We love showy flowers that grow from seed within the season. Nasturtiums are easy to grow and maintain under the wide range of conditions on the Northern Plains.
At Plant Exchange, nasturtiums grow beautifully into fall, when long season plants look weary. It’s also the right timing for them. Tiny white butterfly caterpillars associated with broccoli and cabbage damage also enjoy nasturtium leaves, and these insects decline in cooler weather, without having to use insect spray.
Flowers are mainly red, yellow, or orange with summer green round leaves. They grow well in full sun to partial shade areas. Nasturtiums can be planted and grow to maturity within the season here or grow from starter plants. They may be planted in-ground as edging mounds, as ground cover, or as an attractive space filler. In pots or hanging baskets, some trail as an added feature.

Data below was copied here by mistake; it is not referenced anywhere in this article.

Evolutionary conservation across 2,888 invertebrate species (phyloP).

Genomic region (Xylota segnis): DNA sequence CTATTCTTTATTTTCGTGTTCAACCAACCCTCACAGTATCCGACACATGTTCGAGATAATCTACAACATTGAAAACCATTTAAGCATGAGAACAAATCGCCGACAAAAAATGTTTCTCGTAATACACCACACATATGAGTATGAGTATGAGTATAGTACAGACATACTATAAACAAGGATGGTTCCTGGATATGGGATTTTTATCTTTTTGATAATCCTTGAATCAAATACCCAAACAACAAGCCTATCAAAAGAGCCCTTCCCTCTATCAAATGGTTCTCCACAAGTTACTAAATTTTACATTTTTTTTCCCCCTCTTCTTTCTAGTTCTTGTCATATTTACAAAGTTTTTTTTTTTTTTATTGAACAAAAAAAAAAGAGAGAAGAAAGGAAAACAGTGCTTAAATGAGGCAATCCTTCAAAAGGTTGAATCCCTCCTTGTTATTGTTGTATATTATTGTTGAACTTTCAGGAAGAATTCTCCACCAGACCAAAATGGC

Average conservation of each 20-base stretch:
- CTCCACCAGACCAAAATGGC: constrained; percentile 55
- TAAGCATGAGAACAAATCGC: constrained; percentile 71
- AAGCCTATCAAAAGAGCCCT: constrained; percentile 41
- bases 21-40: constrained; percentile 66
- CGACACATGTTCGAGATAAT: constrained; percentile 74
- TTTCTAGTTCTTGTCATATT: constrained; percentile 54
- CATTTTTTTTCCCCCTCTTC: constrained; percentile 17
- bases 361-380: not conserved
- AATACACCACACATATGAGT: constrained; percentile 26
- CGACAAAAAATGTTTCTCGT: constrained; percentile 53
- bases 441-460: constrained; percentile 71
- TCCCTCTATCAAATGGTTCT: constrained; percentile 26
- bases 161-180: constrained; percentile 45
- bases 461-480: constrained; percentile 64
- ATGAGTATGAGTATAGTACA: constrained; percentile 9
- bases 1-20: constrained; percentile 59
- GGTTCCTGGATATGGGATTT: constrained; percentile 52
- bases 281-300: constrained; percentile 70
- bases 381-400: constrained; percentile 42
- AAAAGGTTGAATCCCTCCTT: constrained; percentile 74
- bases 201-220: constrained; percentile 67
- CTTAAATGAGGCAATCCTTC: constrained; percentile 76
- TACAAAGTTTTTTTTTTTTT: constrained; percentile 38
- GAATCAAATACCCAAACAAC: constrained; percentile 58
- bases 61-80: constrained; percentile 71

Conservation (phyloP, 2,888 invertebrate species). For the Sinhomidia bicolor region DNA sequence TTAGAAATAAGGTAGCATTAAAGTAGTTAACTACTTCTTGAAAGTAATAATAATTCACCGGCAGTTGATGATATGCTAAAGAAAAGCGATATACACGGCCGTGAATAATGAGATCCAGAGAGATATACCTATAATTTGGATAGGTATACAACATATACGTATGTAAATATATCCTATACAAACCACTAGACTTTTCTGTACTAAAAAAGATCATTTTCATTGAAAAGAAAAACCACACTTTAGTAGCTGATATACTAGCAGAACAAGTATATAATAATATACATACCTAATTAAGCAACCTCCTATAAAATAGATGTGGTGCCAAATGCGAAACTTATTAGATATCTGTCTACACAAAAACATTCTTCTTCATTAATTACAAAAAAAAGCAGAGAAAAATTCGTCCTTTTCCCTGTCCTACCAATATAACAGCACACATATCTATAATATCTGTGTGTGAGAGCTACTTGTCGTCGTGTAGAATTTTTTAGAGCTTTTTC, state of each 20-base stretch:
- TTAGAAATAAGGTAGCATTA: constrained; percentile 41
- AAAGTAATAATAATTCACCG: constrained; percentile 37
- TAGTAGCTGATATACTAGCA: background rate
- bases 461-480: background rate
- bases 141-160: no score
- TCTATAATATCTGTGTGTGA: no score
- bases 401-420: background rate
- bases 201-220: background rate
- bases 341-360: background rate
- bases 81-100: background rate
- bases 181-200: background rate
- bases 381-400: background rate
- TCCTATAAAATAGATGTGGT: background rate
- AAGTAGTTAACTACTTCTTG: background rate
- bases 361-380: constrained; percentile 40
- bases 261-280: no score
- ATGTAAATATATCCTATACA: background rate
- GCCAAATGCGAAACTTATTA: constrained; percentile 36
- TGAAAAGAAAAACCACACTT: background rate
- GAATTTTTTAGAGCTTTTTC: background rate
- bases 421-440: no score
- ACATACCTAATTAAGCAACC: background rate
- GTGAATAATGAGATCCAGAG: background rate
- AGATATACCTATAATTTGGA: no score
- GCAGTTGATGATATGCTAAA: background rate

Nasturtiums grow in a wide range of soils, including clay and sandy soils of this region. They require adequate water but little added fertilizer. They produce lots of green foliage with few blooms if over-fertilized.
We started these plants in late July. In August, as young round caps, they hardly grew in the searing summer heat and wind. Now, in daily temperatures ranging from the 70s to 40s F., they flourish. Accounting for unexpected growing conditions that always occur, and frost approaching by mid-month, it may be wiser to start them in early July next year with less fertilizer!
Do share your late season growing comments if you wish. Thanks for your visit to Plant Exchange blog today!
They are still my favorites! I have tried several varieties. They naturalize, and with few exceptions, revert to their simple yellow and orange. Red is rare in naturalized colonies. Fortunately, the yellow and orange are still my favorites anyway.